Robert Wiseman worried that lung cancer might someday catch up with him.
“I was a heavy smoker for 30 years,” Wiseman says.
But he never considered kidney cancer - which did catch up with him.
“i didn’t feel it in my body, didn't know it was there. All I felt was the pain; thinking it was a kidney stone.”
“Mr. Wiseman came in and had gross blood in his urine,” says his urologist Dr. Paul Bretton, who is on staff at Lee Memorial Health System. “As part of his work up, we did a CAT scan in his abdomen, which scan showed about a 15 cm mass in his left kidney.”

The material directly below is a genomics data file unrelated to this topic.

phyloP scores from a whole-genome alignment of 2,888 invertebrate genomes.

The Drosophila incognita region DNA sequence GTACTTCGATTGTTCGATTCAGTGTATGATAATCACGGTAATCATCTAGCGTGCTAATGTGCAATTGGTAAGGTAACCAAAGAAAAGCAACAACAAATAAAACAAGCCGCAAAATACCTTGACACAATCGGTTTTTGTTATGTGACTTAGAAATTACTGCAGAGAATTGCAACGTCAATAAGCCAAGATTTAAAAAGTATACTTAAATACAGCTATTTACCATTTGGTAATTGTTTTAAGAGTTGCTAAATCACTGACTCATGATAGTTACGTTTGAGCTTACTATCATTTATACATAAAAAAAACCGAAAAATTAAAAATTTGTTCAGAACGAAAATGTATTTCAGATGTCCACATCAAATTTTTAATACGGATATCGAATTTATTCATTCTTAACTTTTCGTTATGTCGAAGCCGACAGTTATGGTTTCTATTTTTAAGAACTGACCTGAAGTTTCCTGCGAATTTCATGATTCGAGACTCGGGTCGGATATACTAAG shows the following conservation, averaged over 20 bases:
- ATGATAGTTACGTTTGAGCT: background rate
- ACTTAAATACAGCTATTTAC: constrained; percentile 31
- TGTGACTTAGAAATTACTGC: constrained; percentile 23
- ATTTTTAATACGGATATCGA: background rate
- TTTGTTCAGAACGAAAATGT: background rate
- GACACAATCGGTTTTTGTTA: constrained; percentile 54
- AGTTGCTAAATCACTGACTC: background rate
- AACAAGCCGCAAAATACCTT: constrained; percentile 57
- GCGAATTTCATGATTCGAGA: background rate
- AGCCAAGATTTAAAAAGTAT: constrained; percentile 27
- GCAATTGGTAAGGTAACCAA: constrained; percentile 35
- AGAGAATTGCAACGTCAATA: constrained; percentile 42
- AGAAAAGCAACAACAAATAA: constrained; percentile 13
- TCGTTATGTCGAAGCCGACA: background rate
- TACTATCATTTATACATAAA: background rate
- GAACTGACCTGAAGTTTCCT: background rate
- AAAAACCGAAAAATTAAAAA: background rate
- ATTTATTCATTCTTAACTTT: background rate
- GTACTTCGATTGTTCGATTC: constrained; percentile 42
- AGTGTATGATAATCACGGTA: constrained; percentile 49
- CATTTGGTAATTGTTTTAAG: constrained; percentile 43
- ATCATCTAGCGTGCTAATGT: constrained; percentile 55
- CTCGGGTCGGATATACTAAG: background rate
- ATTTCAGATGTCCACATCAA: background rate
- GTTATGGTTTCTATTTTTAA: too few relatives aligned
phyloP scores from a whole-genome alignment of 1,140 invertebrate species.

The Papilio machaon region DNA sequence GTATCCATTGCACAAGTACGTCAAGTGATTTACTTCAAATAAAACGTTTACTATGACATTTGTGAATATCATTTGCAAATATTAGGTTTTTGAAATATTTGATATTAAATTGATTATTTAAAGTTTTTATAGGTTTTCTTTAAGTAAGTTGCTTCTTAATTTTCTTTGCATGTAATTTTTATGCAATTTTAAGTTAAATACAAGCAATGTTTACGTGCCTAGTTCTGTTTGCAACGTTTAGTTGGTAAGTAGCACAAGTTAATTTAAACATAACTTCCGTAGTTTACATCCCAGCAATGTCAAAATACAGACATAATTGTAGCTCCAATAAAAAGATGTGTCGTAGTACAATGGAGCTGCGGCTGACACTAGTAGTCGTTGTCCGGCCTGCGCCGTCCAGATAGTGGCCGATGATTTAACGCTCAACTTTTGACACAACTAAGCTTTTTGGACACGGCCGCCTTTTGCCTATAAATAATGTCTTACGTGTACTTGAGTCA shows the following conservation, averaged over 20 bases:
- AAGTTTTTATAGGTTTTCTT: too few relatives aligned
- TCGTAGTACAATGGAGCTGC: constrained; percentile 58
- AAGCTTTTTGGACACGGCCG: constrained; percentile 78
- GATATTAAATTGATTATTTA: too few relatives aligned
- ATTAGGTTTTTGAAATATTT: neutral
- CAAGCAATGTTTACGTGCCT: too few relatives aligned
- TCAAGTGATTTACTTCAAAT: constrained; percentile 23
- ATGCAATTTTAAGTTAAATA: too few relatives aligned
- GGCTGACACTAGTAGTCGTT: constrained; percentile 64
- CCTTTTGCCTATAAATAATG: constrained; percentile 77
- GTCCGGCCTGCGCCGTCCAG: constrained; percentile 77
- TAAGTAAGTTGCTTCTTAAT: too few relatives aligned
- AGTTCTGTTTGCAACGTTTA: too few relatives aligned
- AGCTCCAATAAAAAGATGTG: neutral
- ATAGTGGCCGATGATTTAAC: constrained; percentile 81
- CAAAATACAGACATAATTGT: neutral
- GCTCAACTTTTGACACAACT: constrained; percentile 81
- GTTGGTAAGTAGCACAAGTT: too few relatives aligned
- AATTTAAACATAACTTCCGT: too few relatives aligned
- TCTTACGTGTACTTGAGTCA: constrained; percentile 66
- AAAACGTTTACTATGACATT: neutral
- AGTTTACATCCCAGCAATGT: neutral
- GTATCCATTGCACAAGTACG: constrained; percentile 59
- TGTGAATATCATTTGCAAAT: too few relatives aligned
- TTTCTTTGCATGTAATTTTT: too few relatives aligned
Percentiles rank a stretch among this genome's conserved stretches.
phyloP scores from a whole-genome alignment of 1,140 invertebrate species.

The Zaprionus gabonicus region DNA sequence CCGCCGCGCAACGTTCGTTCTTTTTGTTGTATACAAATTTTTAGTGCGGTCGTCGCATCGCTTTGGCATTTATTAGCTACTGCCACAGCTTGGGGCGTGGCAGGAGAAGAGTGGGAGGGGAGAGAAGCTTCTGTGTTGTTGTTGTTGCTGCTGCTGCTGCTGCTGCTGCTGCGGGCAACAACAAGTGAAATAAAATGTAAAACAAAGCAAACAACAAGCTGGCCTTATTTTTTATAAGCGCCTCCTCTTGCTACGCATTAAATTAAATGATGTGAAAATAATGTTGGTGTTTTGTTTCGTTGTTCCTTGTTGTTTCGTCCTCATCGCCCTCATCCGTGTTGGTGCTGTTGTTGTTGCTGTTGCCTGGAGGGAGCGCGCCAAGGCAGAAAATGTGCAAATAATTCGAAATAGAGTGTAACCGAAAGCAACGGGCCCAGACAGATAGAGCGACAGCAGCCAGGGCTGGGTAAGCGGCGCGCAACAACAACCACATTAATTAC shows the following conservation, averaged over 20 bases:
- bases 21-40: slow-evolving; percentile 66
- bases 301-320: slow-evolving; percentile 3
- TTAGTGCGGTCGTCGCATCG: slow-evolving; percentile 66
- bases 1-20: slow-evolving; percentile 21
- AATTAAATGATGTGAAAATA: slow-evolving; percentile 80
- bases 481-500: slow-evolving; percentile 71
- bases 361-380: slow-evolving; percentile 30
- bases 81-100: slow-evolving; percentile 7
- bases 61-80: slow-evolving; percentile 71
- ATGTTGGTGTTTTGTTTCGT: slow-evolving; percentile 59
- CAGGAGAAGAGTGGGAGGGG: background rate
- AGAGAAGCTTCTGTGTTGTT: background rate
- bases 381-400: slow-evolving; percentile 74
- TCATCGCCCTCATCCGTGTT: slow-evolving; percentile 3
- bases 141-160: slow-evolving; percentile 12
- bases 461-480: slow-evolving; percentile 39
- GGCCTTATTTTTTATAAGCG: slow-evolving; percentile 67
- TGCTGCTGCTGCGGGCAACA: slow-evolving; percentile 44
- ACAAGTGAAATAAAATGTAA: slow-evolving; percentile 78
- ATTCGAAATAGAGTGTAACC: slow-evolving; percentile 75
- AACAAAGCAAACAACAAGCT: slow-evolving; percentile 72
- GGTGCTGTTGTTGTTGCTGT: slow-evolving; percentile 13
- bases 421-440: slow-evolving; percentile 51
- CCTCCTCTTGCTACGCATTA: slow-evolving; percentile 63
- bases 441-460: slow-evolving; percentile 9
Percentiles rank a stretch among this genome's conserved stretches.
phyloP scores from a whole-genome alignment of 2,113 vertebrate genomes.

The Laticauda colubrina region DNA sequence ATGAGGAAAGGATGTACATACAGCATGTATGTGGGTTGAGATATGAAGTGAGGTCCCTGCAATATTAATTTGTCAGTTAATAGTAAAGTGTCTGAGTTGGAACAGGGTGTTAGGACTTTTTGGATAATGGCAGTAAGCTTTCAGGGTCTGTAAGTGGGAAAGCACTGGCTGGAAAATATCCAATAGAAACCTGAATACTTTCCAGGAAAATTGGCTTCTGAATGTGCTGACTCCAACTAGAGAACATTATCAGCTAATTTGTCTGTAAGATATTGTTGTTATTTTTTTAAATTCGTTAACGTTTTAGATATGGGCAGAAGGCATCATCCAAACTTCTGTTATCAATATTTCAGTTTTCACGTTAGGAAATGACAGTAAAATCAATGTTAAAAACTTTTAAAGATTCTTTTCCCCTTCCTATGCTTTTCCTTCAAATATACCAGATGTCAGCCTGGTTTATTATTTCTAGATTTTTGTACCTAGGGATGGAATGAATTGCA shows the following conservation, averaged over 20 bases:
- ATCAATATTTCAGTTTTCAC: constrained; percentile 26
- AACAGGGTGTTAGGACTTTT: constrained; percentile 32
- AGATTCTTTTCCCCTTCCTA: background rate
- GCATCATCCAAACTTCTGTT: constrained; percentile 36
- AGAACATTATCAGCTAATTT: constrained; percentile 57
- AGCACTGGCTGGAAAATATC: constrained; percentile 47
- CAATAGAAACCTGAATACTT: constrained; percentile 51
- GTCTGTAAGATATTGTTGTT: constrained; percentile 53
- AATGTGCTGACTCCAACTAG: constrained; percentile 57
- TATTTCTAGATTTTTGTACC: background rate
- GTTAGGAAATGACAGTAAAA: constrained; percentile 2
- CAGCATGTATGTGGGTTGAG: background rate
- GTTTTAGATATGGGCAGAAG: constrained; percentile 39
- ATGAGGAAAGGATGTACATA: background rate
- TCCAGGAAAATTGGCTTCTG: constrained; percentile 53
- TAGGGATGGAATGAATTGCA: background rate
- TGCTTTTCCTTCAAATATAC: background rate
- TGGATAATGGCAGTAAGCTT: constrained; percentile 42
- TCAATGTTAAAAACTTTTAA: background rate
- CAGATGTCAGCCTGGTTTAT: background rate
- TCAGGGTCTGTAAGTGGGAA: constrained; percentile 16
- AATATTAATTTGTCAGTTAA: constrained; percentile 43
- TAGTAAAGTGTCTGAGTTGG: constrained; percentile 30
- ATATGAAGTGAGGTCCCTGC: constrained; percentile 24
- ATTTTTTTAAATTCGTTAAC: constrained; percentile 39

A large tumor double the size of his left kidney. Kidney cancers that are fueled by tobacco are linked to more deadly and aggressive disease.
“There’s a lot of carcinogens in cigarette smoking and what they can do is change the cells in the kidney - to turn it to cancer cells. Or you could have a pre-disposition already there and it promotes the growth of those tumors. So that adds to the problem,” says Dr. Bretton.
Researchers find current and former smokers are nearly twice as likely to develop kidney cancer than people who never picked up the habit. But for every decade a former smoker was smoke-free, the risk decreases by 9 percent.
“We checked if it had spread anywhere else and fortunately for him it was all contained to his kidney” .
Robert lost a kidney and learned a costly lesson.
“If it helped just one person to quit I would be happy,” Wiseman says.
His entire family snubbed out their cigarettes for good, he hopes his story will spark change in others.